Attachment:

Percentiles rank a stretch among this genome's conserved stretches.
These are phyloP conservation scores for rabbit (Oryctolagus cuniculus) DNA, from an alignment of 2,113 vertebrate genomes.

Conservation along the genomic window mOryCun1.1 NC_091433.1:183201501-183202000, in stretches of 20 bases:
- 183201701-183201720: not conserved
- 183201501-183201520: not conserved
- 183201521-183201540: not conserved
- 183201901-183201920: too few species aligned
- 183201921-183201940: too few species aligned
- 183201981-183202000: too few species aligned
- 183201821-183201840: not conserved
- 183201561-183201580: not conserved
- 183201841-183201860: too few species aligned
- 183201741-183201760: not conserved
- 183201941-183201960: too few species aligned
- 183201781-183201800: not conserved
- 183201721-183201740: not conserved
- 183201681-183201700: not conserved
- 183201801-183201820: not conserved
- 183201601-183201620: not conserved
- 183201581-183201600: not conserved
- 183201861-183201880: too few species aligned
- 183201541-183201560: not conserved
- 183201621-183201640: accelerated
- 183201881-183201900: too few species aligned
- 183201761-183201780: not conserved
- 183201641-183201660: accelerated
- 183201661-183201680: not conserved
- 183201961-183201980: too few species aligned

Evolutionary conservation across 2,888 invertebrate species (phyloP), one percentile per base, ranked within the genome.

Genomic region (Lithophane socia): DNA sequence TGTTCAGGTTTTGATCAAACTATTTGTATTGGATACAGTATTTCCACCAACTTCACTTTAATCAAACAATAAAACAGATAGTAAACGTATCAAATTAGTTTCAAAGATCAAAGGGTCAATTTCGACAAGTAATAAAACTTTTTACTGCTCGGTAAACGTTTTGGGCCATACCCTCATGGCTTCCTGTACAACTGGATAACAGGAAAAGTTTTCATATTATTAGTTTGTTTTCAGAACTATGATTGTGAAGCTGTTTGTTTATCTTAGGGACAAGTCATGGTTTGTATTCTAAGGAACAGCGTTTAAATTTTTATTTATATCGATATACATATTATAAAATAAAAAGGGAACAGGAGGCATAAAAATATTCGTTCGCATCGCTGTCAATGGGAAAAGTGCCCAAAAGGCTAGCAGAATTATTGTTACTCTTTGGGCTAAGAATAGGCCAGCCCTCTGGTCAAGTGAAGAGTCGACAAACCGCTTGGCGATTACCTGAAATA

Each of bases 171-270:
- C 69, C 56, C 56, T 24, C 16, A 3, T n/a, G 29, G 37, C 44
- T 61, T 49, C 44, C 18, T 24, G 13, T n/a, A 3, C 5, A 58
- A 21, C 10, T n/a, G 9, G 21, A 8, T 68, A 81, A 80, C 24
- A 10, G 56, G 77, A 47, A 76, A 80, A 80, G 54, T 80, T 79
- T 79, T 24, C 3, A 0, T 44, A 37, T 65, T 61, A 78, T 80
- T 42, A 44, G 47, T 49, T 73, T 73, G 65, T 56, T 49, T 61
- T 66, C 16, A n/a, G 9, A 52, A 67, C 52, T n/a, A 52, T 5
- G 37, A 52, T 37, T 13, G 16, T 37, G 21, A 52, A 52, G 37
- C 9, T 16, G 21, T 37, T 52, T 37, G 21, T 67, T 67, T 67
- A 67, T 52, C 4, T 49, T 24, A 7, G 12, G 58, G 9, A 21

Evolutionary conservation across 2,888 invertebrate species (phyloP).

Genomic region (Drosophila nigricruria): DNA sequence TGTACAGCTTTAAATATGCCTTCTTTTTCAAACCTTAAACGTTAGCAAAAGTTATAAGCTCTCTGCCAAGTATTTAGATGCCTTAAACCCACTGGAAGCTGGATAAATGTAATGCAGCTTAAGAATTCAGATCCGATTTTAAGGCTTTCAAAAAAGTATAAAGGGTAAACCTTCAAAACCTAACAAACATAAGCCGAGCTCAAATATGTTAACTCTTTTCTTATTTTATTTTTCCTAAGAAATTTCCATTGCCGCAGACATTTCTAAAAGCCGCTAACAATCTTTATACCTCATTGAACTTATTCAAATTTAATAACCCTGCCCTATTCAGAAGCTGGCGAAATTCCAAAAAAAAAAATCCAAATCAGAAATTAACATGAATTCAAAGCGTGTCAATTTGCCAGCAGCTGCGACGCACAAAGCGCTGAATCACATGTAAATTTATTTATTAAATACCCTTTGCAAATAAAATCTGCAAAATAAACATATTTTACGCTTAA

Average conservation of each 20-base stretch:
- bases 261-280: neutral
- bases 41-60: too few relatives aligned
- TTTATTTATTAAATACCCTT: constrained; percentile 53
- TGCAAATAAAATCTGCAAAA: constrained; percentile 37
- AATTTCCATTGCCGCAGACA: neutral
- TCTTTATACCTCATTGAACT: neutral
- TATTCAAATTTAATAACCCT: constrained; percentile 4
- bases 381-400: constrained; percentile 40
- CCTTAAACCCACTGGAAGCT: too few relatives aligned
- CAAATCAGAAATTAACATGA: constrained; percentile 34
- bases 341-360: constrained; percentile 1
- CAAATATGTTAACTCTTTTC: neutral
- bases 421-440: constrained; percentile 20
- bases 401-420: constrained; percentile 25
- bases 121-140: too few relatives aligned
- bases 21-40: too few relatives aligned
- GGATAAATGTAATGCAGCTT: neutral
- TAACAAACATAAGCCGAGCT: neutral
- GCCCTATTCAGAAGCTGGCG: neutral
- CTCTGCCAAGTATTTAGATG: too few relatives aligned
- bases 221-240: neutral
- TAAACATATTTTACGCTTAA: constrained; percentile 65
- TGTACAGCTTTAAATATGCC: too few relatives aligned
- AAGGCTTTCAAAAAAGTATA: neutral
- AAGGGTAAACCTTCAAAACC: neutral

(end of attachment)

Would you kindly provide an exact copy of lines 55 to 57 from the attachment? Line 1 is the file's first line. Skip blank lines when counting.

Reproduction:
- bases 341-360: constrained; percentile 1
- CAAATATGTTAACTCTTTTC: neutral
- bases 421-440: constrained; percentile 20